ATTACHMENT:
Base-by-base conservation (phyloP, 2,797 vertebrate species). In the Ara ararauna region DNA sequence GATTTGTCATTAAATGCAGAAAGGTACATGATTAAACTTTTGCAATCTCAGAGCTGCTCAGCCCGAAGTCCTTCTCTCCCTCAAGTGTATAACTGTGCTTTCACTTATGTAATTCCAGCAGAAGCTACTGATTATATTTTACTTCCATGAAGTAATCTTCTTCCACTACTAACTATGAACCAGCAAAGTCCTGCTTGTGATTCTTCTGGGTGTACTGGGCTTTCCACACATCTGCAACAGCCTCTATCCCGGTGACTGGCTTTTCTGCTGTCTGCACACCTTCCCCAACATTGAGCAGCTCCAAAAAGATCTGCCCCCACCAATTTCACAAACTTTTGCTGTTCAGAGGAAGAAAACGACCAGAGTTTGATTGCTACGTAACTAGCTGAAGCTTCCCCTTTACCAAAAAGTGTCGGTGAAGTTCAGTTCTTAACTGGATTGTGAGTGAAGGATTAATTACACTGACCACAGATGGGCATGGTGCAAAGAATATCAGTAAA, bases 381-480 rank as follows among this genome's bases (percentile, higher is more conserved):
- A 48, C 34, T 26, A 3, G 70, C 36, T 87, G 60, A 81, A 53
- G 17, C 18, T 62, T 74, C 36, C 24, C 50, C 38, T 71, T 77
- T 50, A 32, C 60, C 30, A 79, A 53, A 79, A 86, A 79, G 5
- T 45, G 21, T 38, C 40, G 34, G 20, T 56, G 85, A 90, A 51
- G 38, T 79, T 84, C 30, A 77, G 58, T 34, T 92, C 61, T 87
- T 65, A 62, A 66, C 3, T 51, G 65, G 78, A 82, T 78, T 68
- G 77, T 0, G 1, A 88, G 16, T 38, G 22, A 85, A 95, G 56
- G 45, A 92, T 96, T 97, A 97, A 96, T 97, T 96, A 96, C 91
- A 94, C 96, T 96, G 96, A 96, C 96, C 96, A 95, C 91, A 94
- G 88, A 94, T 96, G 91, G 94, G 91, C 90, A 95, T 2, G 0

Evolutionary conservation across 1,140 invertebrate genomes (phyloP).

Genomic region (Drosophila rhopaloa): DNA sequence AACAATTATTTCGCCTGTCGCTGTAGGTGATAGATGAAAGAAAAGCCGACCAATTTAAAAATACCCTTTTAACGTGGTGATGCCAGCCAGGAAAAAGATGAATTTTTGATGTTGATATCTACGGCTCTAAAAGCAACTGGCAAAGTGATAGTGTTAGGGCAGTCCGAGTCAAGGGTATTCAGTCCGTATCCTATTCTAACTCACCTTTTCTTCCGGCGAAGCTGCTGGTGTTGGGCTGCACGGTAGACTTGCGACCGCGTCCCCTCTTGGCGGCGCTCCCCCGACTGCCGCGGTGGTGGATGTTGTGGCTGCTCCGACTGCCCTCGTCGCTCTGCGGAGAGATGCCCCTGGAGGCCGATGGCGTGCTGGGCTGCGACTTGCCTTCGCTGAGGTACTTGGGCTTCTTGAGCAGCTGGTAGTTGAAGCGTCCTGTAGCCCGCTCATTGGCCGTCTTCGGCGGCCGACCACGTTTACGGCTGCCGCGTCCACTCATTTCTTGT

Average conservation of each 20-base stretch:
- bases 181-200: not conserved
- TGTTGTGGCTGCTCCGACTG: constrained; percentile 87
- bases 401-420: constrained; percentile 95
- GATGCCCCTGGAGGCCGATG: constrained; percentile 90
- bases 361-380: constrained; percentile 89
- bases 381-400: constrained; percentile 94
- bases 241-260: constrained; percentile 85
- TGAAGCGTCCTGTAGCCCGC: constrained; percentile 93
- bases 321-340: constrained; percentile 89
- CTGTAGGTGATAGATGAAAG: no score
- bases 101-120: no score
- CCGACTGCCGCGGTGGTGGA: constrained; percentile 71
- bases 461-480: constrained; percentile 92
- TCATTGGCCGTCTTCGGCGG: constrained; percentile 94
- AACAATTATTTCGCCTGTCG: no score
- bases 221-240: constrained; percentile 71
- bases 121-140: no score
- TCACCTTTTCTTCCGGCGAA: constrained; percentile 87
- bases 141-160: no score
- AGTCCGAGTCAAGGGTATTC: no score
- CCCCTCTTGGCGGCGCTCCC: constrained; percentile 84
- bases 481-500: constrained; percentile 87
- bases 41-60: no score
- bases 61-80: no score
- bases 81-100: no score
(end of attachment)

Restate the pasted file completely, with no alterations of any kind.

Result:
Base-by-base conservation (phyloP, 2,797 vertebrate species). In the Ara ararauna region DNA sequence GATTTGTCATTAAATGCAGAAAGGTACATGATTAAACTTTTGCAATCTCAGAGCTGCTCAGCCCGAAGTCCTTCTCTCCCTCAAGTGTATAACTGTGCTTTCACTTATGTAATTCCAGCAGAAGCTACTGATTATATTTTACTTCCATGAAGTAATCTTCTTCCACTACTAACTATGAACCAGCAAAGTCCTGCTTGTGATTCTTCTGGGTGTACTGGGCTTTCCACACATCTGCAACAGCCTCTATCCCGGTGACTGGCTTTTCTGCTGTCTGCACACCTTCCCCAACATTGAGCAGCTCCAAAAAGATCTGCCCCCACCAATTTCACAAACTTTTGCTGTTCAGAGGAAGAAAACGACCAGAGTTTGATTGCTACGTAACTAGCTGAAGCTTCCCCTTTACCAAAAAGTGTCGGTGAAGTTCAGTTCTTAACTGGATTGTGAGTGAAGGATTAATTACACTGACCACAGATGGGCATGGTGCAAAGAATATCAGTAAA, bases 381-480 rank as follows among this genome's bases (percentile, higher is more conserved):
- A 48, C 34, T 26, A 3, G 70, C 36, T 87, G 60, A 81, A 53
- G 17, C 18, T 62, T 74, C 36, C 24, C 50, C 38, T 71, T 77
- T 50, A 32, C 60, C 30, A 79, A 53, A 79, A 86, A 79, G 5
- T 45, G 21, T 38, C 40, G 34, G 20, T 56, G 85, A 90, A 51
- G 38, T 79, T 84, C 30, A 77, G 58, T 34, T 92, C 61, T 87
- T 65, A 62, A 66, C 3, T 51, G 65, G 78, A 82, T 78, T 68
- G 77, T 0, G 1, A 88, G 16, T 38, G 22, A 85, A 95, G 56
- G 45, A 92, T 96, T 97, A 97, A 96, T 97, T 96, A 96, C 91
- A 94, C 96, T 96, G 96, A 96, C 96, C 96, A 95, C 91, A 94
- G 88, A 94, T 96, G 91, G 94, G 91, C 90, A 95, T 2, G 0

Evolutionary conservation across 1,140 invertebrate genomes (phyloP).

Genomic region (Drosophila rhopaloa): DNA sequence AACAATTATTTCGCCTGTCGCTGTAGGTGATAGATGAAAGAAAAGCCGACCAATTTAAAAATACCCTTTTAACGTGGTGATGCCAGCCAGGAAAAAGATGAATTTTTGATGTTGATATCTACGGCTCTAAAAGCAACTGGCAAAGTGATAGTGTTAGGGCAGTCCGAGTCAAGGGTATTCAGTCCGTATCCTATTCTAACTCACCTTTTCTTCCGGCGAAGCTGCTGGTGTTGGGCTGCACGGTAGACTTGCGACCGCGTCCCCTCTTGGCGGCGCTCCCCCGACTGCCGCGGTGGTGGATGTTGTGGCTGCTCCGACTGCCCTCGTCGCTCTGCGGAGAGATGCCCCTGGAGGCCGATGGCGTGCTGGGCTGCGACTTGCCTTCGCTGAGGTACTTGGGCTTCTTGAGCAGCTGGTAGTTGAAGCGTCCTGTAGCCCGCTCATTGGCCGTCTTCGGCGGCCGACCACGTTTACGGCTGCCGCGTCCACTCATTTCTTGT

Average conservation of each 20-base stretch:
- bases 181-200: not conserved
- TGTTGTGGCTGCTCCGACTG: constrained; percentile 87
- bases 401-420: constrained; percentile 95
- GATGCCCCTGGAGGCCGATG: constrained; percentile 90
- bases 361-380: constrained; percentile 89
- bases 381-400: constrained; percentile 94
- bases 241-260: constrained; percentile 85
- TGAAGCGTCCTGTAGCCCGC: constrained; percentile 93
- bases 321-340: constrained; percentile 89
- CTGTAGGTGATAGATGAAAG: no score
- bases 101-120: no score
- CCGACTGCCGCGGTGGTGGA: constrained; percentile 71
- bases 461-480: constrained; percentile 92
- TCATTGGCCGTCTTCGGCGG: constrained; percentile 94
- AACAATTATTTCGCCTGTCG: no score
- bases 221-240: constrained; percentile 71
- bases 121-140: no score
- TCACCTTTTCTTCCGGCGAA: constrained; percentile 87
- bases 141-160: no score
- AGTCCGAGTCAAGGGTATTC: no score
- CCCCTCTTGGCGGCGCTCCC: constrained; percentile 84
- bases 481-500: constrained; percentile 87
- bases 41-60: no score
- bases 61-80: no score
- bases 81-100: no score